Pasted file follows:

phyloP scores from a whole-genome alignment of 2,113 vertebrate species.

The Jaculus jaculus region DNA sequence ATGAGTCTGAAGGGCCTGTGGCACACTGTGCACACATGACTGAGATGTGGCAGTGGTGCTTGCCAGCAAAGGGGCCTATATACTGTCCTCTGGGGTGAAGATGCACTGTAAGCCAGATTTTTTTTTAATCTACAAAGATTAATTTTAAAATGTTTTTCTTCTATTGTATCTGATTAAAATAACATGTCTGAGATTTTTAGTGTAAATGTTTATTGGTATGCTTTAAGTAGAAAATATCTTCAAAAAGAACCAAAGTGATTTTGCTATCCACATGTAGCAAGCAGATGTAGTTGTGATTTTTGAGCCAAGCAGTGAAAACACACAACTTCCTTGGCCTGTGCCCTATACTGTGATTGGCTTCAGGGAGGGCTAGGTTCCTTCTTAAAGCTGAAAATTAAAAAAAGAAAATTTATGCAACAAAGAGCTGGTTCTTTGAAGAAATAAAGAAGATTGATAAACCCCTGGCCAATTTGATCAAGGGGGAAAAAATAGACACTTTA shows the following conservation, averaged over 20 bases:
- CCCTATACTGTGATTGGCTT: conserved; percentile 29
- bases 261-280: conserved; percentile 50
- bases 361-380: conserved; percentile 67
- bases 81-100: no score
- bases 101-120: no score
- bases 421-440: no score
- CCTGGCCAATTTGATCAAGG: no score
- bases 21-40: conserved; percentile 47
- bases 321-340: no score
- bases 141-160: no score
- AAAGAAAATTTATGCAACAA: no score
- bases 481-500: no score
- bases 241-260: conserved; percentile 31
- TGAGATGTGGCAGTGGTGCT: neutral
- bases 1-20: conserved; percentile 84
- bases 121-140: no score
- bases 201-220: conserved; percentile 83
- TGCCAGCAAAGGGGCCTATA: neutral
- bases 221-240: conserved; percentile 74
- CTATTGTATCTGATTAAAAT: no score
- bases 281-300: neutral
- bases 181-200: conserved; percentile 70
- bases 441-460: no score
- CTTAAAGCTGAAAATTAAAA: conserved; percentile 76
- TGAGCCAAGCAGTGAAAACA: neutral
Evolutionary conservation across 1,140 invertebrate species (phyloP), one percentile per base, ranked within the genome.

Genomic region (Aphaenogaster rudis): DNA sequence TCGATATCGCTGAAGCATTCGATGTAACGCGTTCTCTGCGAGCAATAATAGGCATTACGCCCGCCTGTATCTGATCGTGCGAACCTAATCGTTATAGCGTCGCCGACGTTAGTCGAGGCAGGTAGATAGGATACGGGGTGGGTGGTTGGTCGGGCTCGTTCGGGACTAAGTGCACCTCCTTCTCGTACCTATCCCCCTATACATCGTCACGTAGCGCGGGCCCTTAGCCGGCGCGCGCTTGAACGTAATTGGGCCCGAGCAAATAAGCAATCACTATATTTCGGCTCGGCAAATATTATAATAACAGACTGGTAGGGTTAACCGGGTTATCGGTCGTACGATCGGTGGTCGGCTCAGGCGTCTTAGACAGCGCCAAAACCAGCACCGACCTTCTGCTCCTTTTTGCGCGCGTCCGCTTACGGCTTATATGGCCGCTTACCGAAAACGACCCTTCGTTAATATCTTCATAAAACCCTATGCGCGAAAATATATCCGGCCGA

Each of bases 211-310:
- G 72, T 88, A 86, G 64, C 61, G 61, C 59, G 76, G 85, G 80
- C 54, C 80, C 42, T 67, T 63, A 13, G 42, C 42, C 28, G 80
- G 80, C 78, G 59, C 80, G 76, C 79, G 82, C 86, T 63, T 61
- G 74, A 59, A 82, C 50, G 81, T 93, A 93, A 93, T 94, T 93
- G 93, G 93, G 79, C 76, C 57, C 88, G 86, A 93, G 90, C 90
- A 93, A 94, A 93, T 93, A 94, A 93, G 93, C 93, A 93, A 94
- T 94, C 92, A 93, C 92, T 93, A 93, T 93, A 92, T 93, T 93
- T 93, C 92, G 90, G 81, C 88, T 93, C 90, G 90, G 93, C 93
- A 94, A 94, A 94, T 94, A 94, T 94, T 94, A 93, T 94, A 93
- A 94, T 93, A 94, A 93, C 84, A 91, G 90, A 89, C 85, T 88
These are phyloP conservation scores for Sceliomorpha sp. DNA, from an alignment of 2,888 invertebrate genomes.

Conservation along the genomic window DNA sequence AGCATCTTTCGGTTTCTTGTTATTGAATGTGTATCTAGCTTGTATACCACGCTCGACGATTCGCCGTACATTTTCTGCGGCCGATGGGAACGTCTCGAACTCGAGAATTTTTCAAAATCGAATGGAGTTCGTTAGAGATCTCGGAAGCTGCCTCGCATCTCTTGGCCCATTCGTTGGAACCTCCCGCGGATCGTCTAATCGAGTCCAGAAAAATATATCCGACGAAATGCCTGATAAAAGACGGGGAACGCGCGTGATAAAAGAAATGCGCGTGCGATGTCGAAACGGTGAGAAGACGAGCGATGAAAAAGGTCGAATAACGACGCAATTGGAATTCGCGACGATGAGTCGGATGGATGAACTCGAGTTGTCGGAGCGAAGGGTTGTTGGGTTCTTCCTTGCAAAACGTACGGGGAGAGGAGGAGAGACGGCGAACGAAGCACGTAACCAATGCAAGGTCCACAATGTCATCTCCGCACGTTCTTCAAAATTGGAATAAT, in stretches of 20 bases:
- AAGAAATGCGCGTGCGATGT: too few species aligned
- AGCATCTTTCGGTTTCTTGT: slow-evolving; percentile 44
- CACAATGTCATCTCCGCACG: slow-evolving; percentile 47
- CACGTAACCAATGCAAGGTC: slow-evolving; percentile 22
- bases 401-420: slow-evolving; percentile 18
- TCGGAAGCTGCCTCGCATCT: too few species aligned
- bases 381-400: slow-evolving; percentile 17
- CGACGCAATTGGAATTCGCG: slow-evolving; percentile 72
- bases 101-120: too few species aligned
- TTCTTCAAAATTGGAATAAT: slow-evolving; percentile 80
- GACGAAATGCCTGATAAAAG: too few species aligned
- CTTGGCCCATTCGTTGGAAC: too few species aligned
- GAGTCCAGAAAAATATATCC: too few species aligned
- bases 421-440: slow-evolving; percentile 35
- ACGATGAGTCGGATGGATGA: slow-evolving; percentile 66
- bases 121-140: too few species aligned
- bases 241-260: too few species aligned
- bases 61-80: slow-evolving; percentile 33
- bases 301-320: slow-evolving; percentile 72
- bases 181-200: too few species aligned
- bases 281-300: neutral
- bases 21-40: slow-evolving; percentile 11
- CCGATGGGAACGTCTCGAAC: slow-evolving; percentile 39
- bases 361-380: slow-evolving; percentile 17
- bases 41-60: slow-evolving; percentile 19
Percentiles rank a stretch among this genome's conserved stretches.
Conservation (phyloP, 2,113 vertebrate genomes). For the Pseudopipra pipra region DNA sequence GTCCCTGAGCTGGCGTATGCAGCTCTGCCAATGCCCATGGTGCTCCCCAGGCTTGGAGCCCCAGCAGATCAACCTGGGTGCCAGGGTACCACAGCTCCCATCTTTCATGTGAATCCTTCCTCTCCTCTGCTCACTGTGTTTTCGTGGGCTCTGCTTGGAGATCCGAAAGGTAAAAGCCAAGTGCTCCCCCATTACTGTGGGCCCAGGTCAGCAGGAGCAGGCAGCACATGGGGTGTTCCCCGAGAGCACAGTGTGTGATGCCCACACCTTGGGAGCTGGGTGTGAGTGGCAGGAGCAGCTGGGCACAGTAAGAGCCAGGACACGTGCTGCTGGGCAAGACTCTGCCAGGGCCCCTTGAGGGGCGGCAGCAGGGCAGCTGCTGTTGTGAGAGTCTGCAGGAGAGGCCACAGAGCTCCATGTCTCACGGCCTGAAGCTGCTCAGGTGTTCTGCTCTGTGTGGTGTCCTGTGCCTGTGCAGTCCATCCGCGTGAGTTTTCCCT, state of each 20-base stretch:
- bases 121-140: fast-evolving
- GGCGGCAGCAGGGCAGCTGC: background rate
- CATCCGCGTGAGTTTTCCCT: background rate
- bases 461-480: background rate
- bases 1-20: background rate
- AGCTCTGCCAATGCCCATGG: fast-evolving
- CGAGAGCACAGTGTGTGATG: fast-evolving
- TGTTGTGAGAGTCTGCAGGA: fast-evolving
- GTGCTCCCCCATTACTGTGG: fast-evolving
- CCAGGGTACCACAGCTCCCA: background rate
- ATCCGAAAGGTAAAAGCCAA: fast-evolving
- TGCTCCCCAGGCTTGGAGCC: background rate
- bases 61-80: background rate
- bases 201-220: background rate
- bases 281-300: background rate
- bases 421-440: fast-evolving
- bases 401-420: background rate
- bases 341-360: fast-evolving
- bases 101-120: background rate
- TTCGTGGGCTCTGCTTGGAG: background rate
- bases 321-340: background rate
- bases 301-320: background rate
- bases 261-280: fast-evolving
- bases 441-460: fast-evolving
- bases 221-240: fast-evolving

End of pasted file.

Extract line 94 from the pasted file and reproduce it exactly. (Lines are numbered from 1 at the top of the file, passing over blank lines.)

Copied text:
- bases 221-240: fast-evolving